Financial services in the United States

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As of 2004 financial services in the United States represented 20% of the market capitalization of the S&P 500 in the United States.[citation needed]

The U.S. finance industry comprised only 10% of total non-farm business profits in 1947, but it grew to 50% by 2010. Over the same period, finance industry income as a proportion of GDP rose from 2.5% to 7.5%, and the finance industry's proportion of all corporate income rose from 10% to 20%. The mean earnings per employee hour in finance relative to all other sectors has closely mirrored the share of total U.S. income earned by the top 1% income earners since 1930. The mean salary in New York City's finance industry rose from $80,000 in 1981 to $360,000 in 2011, while average New York City salaries rose from $40,000 to $70,000. In 1988, there were about 12,500 U.S. banks with less than $300 million in deposits, and about 900 with more deposits, but by 2012, there were only 4,200 banks with less than $300 million in deposits in the U.S., and over 1,801 with more.

The financial services industry constitutes the largest group of companies in the world in terms of earnings and equity market capitalization. However it is not the largest category in terms of revenue or number of employees. It is also a slow growing and extremely fragmented industry, with the largest company (Citigroup), only having a 3% US market share.[1] In contrast, the largest home improvement store in the US, Home Depot, has a 30% market share, and the largest coffee house Starbucks has a market share of 32%.

Profitability[edit]

Government subsidy comprises a lion's share of the profits of the largest banks in the United States. Banks understood to be "too big to fail]" take greater risks because they understand that if the risks go seriously wrong the institution is likely to be bailed out by the government. Also for this reason, such large banks borrow at lower interest rates because of the lower perceived risk of institutional failure. The value of the government subsidy to these larger U.S. banks in 2012 was estimated to be up to $70 billion.[2]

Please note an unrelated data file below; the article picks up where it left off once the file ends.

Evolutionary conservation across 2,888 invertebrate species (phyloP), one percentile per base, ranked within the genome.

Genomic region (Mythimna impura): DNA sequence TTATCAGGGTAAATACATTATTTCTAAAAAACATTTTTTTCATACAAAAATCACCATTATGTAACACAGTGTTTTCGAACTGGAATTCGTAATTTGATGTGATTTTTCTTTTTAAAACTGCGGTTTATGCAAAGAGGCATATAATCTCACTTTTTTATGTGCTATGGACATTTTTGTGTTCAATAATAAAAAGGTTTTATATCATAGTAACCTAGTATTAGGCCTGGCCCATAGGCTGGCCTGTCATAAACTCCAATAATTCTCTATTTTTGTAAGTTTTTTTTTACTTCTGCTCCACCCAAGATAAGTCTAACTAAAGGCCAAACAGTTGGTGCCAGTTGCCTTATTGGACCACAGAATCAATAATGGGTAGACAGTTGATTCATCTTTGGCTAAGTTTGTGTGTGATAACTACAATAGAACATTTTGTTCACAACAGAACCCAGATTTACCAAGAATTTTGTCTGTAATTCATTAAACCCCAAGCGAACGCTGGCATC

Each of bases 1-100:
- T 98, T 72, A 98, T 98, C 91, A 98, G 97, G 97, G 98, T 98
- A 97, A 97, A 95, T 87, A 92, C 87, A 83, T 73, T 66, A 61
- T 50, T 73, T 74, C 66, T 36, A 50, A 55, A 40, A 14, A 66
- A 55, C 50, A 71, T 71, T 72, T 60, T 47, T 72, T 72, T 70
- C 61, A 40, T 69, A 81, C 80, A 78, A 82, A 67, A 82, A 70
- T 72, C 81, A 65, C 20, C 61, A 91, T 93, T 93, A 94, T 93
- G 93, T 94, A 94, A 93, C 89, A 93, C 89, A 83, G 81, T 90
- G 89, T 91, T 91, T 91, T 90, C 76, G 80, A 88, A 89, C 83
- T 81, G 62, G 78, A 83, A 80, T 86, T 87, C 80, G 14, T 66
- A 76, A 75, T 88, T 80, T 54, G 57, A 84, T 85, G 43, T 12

Political power[edit]

In the United States, the financial sector has grown in recent decades and now constitutes a much greater share of the overall economy, as measured, for example, by its percentage of the gross domestic product.[3] A leading group of U.S. financial sector firms comprises an oligarchy that has considerable ideological and political influence in the U.S. Congress and in regulatory agencies. This political power has been used to dismantle laws, for example, major portions of the Glass-Steagall Act that prohibited a single entity from engaging in both commercial banking (which entails taking deposits) and investment banking (which raises funds for corporations on stock exchanges through private placement and other avenues), and regulations that govern activities that entail risks to the economy.[4] This political influence in advanced economies like that of the U.S. is as effective in setting legislative and regulatory agendas to achieve greater profitability as bribery and kickbacks are in controlling state action in developing countries.[5]

See also[edit]

References[edit]